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Do You Really Want a Vacation Venture?

One of the most prevalent warnings that consumer protection agencies offer is to be wary of travel certificates. Some travel certificates are sold directly to consumers, while others are provided as part of a promotional incentive.

However these certificates get into the hands of the consumer, it usually turns out that the certificates are worth much less than they may at first appear. Often, there's a requirement to pay for several days of hotel accomodations at the so-called rack rates. The consumer is likely to be responsible for processing fees, taxes, and many other charges. The consumer may be required to pay a deposit to cover these costs, and then apply to the travel agency honoring the certificate for a refund of the excess deposit.

Additionally, there are serious restrictions on when these can be used. These aren't simple blackout dates, but are a requirement to allow the travel agency to choose from among several alternate dates. This is on top of common mid-week travel requirements, and a requirement to give the travel agency two or three months notice before the earliest travel date specified. If you have a change of plan, you may lose your rights in the travel certificate as well as any processing fees and deposits you have paid.

The Orlando Better Business Bureau's has put together a carefully-worded description of how one company handles the "rules" of these packages:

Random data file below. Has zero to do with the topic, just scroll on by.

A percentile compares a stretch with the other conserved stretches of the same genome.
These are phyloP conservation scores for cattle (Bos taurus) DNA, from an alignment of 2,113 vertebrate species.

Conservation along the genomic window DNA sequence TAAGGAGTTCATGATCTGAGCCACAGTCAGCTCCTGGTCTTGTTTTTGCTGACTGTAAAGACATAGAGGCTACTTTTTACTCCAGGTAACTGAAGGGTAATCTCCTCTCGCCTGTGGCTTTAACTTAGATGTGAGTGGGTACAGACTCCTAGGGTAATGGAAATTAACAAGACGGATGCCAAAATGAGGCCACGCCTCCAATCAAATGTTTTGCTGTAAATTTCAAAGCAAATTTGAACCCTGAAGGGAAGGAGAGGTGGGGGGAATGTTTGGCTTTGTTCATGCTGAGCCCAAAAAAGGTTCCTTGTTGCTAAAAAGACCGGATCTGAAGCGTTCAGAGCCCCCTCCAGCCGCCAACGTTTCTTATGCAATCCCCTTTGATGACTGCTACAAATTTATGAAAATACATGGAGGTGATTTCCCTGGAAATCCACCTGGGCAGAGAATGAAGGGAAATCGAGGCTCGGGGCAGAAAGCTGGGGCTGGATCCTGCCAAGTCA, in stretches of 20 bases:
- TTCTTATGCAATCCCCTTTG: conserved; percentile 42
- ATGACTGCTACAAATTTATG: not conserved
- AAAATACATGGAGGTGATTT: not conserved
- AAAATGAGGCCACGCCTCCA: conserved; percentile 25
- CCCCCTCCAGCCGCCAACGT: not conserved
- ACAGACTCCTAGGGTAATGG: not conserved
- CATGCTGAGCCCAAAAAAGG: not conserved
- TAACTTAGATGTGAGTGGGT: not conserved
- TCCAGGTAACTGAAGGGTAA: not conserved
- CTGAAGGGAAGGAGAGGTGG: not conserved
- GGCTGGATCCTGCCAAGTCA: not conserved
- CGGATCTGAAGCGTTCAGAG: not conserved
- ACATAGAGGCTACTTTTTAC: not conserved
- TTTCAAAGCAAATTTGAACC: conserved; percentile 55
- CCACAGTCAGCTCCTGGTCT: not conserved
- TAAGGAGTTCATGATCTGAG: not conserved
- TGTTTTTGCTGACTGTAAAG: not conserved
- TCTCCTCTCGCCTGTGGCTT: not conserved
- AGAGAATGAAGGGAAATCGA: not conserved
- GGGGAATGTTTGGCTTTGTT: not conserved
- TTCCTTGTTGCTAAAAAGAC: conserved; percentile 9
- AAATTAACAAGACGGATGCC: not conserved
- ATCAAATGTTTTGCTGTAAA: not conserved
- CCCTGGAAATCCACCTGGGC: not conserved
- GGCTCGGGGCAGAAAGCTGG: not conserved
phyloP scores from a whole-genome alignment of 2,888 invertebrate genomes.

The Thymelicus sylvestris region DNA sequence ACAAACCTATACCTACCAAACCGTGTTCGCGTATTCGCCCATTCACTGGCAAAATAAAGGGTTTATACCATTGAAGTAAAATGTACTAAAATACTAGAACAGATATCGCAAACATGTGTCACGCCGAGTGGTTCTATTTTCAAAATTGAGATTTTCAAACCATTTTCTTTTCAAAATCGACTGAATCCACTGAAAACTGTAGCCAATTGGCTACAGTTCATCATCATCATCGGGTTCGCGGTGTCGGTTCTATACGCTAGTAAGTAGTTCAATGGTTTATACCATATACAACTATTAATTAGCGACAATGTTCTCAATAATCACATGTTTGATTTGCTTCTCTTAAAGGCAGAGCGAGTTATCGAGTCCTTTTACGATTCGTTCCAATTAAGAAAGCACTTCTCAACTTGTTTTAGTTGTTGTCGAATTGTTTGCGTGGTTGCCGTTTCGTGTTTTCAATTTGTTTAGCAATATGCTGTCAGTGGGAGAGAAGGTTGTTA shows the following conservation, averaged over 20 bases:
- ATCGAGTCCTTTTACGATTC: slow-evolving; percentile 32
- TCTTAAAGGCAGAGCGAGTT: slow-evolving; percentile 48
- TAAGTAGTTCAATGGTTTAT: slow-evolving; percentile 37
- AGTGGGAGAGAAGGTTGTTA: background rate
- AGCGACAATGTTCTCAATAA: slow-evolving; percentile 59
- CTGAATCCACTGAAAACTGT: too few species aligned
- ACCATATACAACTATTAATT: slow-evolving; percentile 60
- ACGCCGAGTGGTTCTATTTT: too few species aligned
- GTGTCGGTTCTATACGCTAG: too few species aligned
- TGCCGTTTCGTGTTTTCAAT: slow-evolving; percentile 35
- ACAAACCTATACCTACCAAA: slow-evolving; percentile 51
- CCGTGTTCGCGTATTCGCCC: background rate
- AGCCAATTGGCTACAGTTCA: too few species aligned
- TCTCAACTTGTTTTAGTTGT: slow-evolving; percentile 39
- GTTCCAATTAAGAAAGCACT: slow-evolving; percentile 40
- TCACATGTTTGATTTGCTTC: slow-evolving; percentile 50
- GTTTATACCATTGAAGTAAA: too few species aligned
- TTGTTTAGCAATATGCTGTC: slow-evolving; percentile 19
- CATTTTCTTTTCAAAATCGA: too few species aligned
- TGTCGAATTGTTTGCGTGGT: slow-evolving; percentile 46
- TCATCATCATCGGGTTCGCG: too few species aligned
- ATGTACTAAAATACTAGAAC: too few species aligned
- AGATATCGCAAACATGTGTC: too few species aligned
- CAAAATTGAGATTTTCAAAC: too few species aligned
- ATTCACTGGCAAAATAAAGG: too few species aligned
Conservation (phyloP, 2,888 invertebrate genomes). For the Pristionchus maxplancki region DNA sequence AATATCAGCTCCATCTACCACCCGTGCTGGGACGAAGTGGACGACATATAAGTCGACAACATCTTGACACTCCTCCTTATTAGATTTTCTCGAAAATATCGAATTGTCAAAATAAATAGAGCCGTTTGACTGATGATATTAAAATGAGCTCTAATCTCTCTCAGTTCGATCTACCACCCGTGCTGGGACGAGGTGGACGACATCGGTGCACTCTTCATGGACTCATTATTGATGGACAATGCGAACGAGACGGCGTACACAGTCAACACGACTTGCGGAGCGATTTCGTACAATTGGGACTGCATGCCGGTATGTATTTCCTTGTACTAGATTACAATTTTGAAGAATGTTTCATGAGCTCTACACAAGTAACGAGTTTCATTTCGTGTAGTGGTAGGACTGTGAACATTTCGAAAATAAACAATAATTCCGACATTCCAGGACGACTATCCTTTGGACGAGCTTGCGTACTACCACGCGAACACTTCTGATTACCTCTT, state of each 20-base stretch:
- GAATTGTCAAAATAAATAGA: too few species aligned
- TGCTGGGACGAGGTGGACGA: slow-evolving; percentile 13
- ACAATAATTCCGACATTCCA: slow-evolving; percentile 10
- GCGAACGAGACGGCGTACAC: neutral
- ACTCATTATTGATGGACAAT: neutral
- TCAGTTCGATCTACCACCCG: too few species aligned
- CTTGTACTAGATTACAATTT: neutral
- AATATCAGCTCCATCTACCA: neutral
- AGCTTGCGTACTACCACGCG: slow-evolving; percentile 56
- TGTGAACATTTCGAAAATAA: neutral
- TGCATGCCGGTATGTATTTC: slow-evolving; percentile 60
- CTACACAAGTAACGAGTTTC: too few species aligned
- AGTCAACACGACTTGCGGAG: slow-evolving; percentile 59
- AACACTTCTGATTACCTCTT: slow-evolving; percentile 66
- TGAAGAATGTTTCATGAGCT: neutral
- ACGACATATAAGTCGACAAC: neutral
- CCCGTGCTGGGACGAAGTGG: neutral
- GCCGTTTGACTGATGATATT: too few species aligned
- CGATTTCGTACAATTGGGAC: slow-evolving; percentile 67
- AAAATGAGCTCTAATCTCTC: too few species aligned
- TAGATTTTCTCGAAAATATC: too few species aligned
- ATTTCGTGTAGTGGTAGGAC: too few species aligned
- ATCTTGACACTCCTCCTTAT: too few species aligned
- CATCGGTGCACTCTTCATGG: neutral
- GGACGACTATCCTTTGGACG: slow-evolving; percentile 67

If you are considering one of the company's packages, read and understand the terms and conditions of the offer, specifically, the cancellation and refund policy, as the company strictly adheres to the specifics outlined in the package.

The Cagey Consumer chooses to be more outspoken about these "deals". The BBB says that the company strictly "adheres", but what they really mean to say is that they require the consumer to strictly abide by the stated restrictions. The rules of these packages are extremely restrictive. The excessive price you pay for accomodations is what pays for the air fare, which could turn out to be on a red-eye flight or otherwise be inconvenient. When you "break" one of their rules, you're totally out of luck. And if they break a rule, you're out of luck too. And if you merely get cold feet, deciding that you can't trust the company you're dealing with, don't expect to get your processing fees returned. In short, you might conclude that for most consumers, these travel certificates are worth less than nothing, and you just might be right.

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Revision r1.8 - 05 Jun 2007 - 22:36 by EliMantel web search for EliMantel
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